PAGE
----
In light of the World Menstrual Health and Hygiene Day observed recently (28th May), I won’t pad how I feel about the stigma and taboo around periods.
We all came into this world from the same place – the uterus. A concept that apparently requires reminding. The same process that is essential for bringing life on earth is associated with shame, humiliation, and even disgust in many parts of the world.
My father is a doctor, so menstrual health was treated as just another health issue in my household. Despite growing up in a small non-city (district) in the state of Bihar in India, I was fortunate enough that my home was a safe space where there was no disgust associated with this topic. I was allowed to sit in all poojas and welcome to whine about my horrible cramps. But, outside the house, things were different. Friends and even aunties had strange names for the monthly cycle – from “Aunty flow” to “being down”.
Fifteen years later, telling the same people that I am writing an article on menstrual health and hygiene was in itself a great litmus test for the taboo and stigma around this topic even now. No one said that they were disgusted by the notion to my face but I got a lot of uncomfortable nods and grunts.
This is a matter of health
People need to understand that menstrual pain is a medical condition (and unbearable one at that) and we need to talk about it – create awareness and bust myths.
According to a study, at least one in four women experiences distressing menstrual pain characterized by a need for medication and absenteeism from study or social activities. Period cramps (also known as dysmenorrhea), are mostly caused by a hormonal imbalance, which can start before the period commences and last for several days.
And right now, amidst lockdowns and increased isolation due to COVID-19 all over the world, there have been reports of increasing “period stress” that is affecting women’s cycles and overall menstrual health. According to a study by Mayo Clinic, stress can not only cause increased menstrual pain but it can also delay the periods or cause Amenorrhea or the absence of menstruation.
So, instead of disguising this very natural and normal occurrence as a matter of shame, disgust, and humiliation, we need to de-stigmatize it and create conversations around this topic.
Some natural remedies that have worked wonders for me
Period cramps can be horrible and many women go through this pain every month. To mitigate it, here are a few easy, reliable, tested, and tried natural remedies for better menstrual health.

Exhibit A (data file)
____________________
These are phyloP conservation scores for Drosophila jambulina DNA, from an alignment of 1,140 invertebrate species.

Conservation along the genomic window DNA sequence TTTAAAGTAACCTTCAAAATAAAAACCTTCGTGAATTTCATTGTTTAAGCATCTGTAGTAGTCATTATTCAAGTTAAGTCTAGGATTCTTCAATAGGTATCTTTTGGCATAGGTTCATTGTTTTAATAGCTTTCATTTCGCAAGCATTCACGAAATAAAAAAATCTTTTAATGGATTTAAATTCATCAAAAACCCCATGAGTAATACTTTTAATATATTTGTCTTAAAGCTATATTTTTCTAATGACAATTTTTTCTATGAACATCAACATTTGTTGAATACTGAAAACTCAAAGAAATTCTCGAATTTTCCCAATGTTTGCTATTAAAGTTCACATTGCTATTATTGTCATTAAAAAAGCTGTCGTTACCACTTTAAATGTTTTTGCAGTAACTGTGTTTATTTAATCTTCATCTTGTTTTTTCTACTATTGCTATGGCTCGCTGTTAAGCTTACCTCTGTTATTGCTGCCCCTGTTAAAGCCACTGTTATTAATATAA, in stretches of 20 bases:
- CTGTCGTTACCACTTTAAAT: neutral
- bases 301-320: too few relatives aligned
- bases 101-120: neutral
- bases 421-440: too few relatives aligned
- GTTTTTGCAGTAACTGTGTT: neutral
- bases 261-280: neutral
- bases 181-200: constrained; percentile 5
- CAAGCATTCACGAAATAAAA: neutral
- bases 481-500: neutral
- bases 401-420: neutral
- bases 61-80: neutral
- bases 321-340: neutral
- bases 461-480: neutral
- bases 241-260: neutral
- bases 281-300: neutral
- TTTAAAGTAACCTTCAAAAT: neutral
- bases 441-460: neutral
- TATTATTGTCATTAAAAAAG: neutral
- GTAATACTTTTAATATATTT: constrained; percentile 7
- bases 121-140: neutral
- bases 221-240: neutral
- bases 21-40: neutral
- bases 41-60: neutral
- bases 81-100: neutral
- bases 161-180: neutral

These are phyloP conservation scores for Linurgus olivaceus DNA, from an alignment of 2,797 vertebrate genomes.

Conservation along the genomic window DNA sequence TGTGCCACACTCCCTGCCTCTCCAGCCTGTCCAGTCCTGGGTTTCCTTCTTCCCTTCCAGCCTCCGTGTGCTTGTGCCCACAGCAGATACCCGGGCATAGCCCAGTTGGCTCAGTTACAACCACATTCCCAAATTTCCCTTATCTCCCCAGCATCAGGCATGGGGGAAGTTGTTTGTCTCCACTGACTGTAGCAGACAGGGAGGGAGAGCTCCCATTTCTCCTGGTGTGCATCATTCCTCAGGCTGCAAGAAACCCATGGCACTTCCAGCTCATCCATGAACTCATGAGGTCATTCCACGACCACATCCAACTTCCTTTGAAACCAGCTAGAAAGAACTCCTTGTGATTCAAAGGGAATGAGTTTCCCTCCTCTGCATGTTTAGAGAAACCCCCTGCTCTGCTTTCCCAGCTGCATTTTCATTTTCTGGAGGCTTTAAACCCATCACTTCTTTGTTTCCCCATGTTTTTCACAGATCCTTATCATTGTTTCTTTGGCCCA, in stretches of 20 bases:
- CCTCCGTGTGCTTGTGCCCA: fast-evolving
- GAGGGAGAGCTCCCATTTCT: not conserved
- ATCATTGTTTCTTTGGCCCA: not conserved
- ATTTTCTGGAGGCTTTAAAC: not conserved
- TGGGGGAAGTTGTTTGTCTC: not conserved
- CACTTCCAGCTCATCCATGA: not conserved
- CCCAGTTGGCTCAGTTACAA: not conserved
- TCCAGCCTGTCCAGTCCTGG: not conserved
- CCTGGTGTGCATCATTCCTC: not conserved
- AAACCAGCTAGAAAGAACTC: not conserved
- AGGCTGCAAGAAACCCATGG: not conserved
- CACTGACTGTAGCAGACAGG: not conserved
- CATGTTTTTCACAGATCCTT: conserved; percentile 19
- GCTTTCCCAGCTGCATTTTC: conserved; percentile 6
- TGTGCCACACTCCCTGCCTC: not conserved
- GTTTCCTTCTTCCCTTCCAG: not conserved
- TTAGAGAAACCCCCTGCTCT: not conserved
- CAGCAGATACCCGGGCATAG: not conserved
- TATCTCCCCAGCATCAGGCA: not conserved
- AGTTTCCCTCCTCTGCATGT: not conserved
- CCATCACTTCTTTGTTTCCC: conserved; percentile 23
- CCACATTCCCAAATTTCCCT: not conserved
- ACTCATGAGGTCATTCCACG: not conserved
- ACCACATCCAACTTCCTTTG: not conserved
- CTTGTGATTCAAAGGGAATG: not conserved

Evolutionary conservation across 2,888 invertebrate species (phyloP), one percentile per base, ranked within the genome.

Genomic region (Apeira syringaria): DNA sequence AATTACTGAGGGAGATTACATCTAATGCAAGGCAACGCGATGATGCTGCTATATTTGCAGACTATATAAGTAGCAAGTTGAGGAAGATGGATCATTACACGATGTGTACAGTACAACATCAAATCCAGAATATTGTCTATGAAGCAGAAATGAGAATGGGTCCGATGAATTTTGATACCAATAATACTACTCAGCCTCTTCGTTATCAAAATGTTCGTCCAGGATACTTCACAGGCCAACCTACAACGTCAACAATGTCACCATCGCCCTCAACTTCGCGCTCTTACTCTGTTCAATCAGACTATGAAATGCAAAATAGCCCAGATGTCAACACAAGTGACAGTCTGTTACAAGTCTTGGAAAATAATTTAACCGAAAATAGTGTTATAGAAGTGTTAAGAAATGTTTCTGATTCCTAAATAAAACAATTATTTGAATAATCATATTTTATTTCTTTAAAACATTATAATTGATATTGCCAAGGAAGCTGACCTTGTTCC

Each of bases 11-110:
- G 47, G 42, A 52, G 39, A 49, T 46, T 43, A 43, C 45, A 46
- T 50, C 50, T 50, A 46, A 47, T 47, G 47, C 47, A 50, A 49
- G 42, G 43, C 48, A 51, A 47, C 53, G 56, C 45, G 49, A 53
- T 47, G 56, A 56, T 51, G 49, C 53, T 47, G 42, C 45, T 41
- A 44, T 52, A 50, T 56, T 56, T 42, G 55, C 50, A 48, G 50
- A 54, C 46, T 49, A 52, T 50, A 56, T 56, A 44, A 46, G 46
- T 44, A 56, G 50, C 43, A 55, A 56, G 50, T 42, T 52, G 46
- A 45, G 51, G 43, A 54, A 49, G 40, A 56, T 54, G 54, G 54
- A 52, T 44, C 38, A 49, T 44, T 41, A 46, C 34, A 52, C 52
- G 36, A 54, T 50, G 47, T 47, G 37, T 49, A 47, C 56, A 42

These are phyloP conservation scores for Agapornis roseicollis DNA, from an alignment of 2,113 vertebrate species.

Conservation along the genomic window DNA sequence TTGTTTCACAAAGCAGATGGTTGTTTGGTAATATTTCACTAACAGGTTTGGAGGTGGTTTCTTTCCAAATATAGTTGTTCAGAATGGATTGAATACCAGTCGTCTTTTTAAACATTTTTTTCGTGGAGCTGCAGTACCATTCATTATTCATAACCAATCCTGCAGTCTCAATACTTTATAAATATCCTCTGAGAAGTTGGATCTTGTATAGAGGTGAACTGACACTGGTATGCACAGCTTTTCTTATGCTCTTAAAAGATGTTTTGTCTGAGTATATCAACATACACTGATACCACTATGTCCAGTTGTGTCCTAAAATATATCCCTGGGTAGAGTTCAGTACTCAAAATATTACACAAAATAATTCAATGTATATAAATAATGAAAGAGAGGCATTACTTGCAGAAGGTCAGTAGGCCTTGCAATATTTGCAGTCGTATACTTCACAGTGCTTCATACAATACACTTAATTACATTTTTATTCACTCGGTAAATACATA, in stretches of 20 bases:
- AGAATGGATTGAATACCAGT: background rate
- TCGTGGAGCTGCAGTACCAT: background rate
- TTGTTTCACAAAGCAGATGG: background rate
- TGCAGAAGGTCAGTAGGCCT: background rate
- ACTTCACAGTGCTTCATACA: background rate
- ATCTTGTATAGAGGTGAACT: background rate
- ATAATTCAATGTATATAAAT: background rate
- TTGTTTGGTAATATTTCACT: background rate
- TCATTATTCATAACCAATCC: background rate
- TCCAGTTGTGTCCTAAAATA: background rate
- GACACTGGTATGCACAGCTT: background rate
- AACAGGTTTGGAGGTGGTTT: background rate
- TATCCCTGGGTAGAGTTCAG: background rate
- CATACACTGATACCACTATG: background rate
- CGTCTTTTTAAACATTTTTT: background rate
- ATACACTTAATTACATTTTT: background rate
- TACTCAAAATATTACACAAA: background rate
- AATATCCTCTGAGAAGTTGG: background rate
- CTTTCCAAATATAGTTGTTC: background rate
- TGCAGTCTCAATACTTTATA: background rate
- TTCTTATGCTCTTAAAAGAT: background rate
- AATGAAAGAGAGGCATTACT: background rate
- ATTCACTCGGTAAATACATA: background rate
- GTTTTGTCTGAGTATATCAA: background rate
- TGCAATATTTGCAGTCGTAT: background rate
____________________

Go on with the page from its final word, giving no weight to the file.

When it comes to cramps, I try not to pop painkillers (anymore). Full disclosure: I used to pop 3-4 Ibuprofen tablets during one cycle when I was younger but now that I am 30 and probably a bit wiser, I find myself more inclined towards natural remedies.
Herbs like chasteberry and wild yam have been used for thousands of years for treating menstrual pain and boosting women’s health.
I recently discovered and subscribed to The Scarlet Company’s Scarlet – a natural tonic that contains both these super herbs and more, and it has helped me a lot with my cramps and flow.
Another thing that never fails to work, is a hot water bag. I swear by hot water bags and cannot go without them during my periods. They not only help with cramps but also ease the flow.
Yoga also helps a lot. Just 20 minutes of sun salutation every day can make those horrible back pains go away.
This is 2020
The world is getting crazier, stranger, and scarier every day. When one girl comes out of the “period-shaming” closet, she voices the pain and struggles of many others who might be still stuck inside. As a society, we need to do better. And, creating unnecessary sensationalism, stigma or taboo around serious health concerns and issues is not doing anyone any good. Can I get an Amen?
Surabhi Pandey, a former Delhi Doordarshan presenter, is a journalist based in Singapore. She is the author of ‘Nascent Wings’ and ‘Saturated Agitation’ and has contributed to more than 15 anthologies in English and Hindi in India and Singapore.